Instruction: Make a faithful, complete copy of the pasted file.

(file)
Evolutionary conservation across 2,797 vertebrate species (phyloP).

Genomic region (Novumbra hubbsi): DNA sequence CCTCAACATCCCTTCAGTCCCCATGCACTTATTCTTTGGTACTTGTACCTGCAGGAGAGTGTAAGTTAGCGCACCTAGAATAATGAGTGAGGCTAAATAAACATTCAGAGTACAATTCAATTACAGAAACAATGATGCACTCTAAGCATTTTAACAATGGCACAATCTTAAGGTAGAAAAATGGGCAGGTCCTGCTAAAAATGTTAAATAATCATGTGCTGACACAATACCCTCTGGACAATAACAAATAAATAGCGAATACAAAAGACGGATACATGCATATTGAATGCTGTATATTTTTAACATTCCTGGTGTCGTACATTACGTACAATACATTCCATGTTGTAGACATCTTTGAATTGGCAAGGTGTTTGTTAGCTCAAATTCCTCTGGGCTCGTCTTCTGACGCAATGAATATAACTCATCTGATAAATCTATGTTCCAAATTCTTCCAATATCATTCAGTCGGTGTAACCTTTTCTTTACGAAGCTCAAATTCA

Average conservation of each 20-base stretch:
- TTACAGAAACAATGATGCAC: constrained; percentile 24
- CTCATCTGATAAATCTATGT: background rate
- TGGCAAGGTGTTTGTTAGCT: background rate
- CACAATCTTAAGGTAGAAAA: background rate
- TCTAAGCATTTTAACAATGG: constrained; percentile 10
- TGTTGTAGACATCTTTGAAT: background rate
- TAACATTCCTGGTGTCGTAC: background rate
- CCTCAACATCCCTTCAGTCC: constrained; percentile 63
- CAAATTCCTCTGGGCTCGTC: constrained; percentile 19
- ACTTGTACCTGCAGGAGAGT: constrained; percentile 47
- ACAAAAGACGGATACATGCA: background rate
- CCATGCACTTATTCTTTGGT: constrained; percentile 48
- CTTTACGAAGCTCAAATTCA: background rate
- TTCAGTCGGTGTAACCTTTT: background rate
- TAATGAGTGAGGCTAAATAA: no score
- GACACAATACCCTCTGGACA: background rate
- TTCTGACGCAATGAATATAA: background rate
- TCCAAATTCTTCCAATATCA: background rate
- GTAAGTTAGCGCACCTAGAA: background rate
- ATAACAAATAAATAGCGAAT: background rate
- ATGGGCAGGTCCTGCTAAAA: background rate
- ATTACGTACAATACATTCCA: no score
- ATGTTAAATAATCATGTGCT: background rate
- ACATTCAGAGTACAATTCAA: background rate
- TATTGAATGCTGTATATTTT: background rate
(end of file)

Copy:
Evolutionary conservation across 2,797 vertebrate species (phyloP).

Genomic region (Novumbra hubbsi): DNA sequence CCTCAACATCCCTTCAGTCCCCATGCACTTATTCTTTGGTACTTGTACCTGCAGGAGAGTGTAAGTTAGCGCACCTAGAATAATGAGTGAGGCTAAATAAACATTCAGAGTACAATTCAATTACAGAAACAATGATGCACTCTAAGCATTTTAACAATGGCACAATCTTAAGGTAGAAAAATGGGCAGGTCCTGCTAAAAATGTTAAATAATCATGTGCTGACACAATACCCTCTGGACAATAACAAATAAATAGCGAATACAAAAGACGGATACATGCATATTGAATGCTGTATATTTTTAACATTCCTGGTGTCGTACATTACGTACAATACATTCCATGTTGTAGACATCTTTGAATTGGCAAGGTGTTTGTTAGCTCAAATTCCTCTGGGCTCGTCTTCTGACGCAATGAATATAACTCATCTGATAAATCTATGTTCCAAATTCTTCCAATATCATTCAGTCGGTGTAACCTTTTCTTTACGAAGCTCAAATTCA

Average conservation of each 20-base stretch:
- TTACAGAAACAATGATGCAC: constrained; percentile 24
- CTCATCTGATAAATCTATGT: background rate
- TGGCAAGGTGTTTGTTAGCT: background rate
- CACAATCTTAAGGTAGAAAA: background rate
- TCTAAGCATTTTAACAATGG: constrained; percentile 10
- TGTTGTAGACATCTTTGAAT: background rate
- TAACATTCCTGGTGTCGTAC: background rate
- CCTCAACATCCCTTCAGTCC: constrained; percentile 63
- CAAATTCCTCTGGGCTCGTC: constrained; percentile 19
- ACTTGTACCTGCAGGAGAGT: constrained; percentile 47
- ACAAAAGACGGATACATGCA: background rate
- CCATGCACTTATTCTTTGGT: constrained; percentile 48
- CTTTACGAAGCTCAAATTCA: background rate
- TTCAGTCGGTGTAACCTTTT: background rate
- TAATGAGTGAGGCTAAATAA: no score
- GACACAATACCCTCTGGACA: background rate
- TTCTGACGCAATGAATATAA: background rate
- TCCAAATTCTTCCAATATCA: background rate
- GTAAGTTAGCGCACCTAGAA: background rate
- ATAACAAATAAATAGCGAAT: background rate
- ATGGGCAGGTCCTGCTAAAA: background rate
- ATTACGTACAATACATTCCA: no score
- ATGTTAAATAATCATGTGCT: background rate
- ACATTCAGAGTACAATTCAA: background rate
- TATTGAATGCTGTATATTTT: background rate